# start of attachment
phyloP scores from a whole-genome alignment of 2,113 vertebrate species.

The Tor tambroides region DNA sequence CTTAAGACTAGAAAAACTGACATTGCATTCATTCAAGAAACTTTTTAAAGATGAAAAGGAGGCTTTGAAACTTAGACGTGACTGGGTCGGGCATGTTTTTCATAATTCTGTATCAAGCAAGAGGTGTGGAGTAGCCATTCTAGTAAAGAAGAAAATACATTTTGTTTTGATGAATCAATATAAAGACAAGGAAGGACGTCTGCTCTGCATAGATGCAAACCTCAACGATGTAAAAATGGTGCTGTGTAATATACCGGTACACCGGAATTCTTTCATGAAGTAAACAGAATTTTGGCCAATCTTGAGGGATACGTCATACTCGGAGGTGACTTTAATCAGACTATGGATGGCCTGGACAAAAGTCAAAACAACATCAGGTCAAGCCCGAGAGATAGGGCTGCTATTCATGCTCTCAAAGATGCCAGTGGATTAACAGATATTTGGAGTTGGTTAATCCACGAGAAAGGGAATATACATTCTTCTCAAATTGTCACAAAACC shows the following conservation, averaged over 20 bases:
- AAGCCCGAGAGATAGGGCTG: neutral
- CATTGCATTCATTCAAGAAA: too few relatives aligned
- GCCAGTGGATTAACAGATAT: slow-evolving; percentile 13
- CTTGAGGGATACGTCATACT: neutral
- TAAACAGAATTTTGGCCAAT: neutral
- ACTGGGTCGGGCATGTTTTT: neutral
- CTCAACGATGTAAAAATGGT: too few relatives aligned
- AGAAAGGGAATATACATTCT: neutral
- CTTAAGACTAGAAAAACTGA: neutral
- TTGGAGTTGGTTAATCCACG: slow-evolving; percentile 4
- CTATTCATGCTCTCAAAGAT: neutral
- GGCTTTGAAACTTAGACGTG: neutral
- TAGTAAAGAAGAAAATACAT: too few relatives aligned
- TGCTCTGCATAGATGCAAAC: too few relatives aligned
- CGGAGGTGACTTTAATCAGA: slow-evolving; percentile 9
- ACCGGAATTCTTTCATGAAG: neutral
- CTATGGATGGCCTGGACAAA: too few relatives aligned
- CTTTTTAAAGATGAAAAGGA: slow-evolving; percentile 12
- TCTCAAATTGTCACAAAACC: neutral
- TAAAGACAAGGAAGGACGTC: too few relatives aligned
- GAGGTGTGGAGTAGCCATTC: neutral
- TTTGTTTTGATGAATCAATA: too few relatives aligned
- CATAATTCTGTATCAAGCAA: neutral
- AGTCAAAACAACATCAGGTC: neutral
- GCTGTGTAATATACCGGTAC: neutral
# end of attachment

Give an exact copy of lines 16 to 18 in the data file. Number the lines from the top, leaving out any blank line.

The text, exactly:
- TGCTCTGCATAGATGCAAAC: too few relatives aligned
- CGGAGGTGACTTTAATCAGA: slow-evolving; percentile 9
- ACCGGAATTCTTTCATGAAG: neutral